Frozen shoulder, or adhesive capsulitis, is a relatively common cause of disabling shoulder pain and dysfunction. When a patient comes into my office with severe pain in the shoulder, this diagnosis is always at the top of my list as I begin to evaluate their shoulder. Although it is not as common as a rotator cuff problem, the pain it causes is typically much more severe.
Frozen shoulder affects about 3-5% of the general population and tends to affect patients between 40 and 60 years of age. The cause of this problem is not well understood, but it involves scarring and contracture of the joint capsule which ends up limiting the mobility of the shoulder joint.
Many of those affected by frozen shoulder do not have any predisposing conditions, but it is much more common in patients with diabetes, hypo- or hyperthyroidism, cardiovascular disease, fibrocystic breast disease and Parkinson’s disease. It can also develop following trauma to the shoulder.
The hallmark physical exam finding of frozen shoulder is severe loss of passive and active mobility of the shoulder joint. Patients often do not appreciate the significant loss of motion as it usually develops slowly and they unconsciously compensate by using more shoulder blade motion.
The good news regarding frozen shoulder is that it will usually get better without any formal treatment. The bad news is that it can take a very long time (up to several years), and patients symptoms will often trigger them to seek treatment to shorten the course of this problem.
Conservative treatments including physical therapy for joint mobilizations, oral non- steroidal medications and steroid injections can help improve the pain level and restore functional motion. The primary objective in the treatment of frozen shoulder is to control pain while the problem resolves on its own. Greater than 90% of patients improve with these conservative treatments.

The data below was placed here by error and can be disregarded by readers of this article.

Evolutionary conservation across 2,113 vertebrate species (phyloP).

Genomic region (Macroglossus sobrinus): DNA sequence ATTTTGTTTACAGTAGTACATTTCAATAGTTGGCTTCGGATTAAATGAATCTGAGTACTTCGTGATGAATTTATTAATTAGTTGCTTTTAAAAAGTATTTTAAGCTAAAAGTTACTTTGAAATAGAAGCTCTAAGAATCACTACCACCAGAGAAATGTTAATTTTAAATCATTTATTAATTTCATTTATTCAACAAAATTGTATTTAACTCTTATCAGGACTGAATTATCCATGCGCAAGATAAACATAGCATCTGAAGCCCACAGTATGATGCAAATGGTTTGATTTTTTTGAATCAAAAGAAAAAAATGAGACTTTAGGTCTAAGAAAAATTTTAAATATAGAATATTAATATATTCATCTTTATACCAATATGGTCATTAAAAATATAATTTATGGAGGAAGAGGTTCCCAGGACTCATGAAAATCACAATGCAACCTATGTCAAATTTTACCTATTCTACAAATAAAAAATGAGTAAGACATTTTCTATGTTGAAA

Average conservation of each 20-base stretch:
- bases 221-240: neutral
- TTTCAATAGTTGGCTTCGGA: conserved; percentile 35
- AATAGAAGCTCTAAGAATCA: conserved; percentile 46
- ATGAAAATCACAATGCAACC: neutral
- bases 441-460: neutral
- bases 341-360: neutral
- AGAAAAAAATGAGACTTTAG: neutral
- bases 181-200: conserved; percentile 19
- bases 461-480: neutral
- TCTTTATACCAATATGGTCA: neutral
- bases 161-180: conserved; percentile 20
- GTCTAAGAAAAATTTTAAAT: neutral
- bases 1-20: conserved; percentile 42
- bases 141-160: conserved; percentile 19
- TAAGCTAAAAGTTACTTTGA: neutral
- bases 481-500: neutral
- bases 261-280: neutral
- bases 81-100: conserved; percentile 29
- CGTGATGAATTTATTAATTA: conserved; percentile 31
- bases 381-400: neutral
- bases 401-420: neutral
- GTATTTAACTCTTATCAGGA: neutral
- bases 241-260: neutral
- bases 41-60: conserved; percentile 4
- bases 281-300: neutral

When the pain and functional limitations are not responding to appropriate conservative measures, surgery can be considered to restore the mobility which will treat the pain as well. Surgery is performed as an outpatient and typically arthroscopy is used. Arthroscopy involves a minimally invasive approach to the shoulder joint using a camera and specially designed instruments that are inserted into the joint via several 1/4” incisions. The instruments are utilized to cut and remove the scar tissue that is restricting movement. This approach is very effective in restoring normal or near normal range of motion.
Following surgery of this kind, the arm is kept out of the sling and full range of motion is encouraged from the day of surgery. Daily physical therapy is typically prescribed for the first couple weeks after surgery to help maintain the motion attained during surgery. This procedure is effective in restoring and maintaining the motion of the shoulder in over 90% of the cases that require surgery.
If you believe that you are suffering from a frozen shoulder, I would be happy to evaluate your shoulder and offer treatments. Please call my office at 719-632-7669 to request an appointment.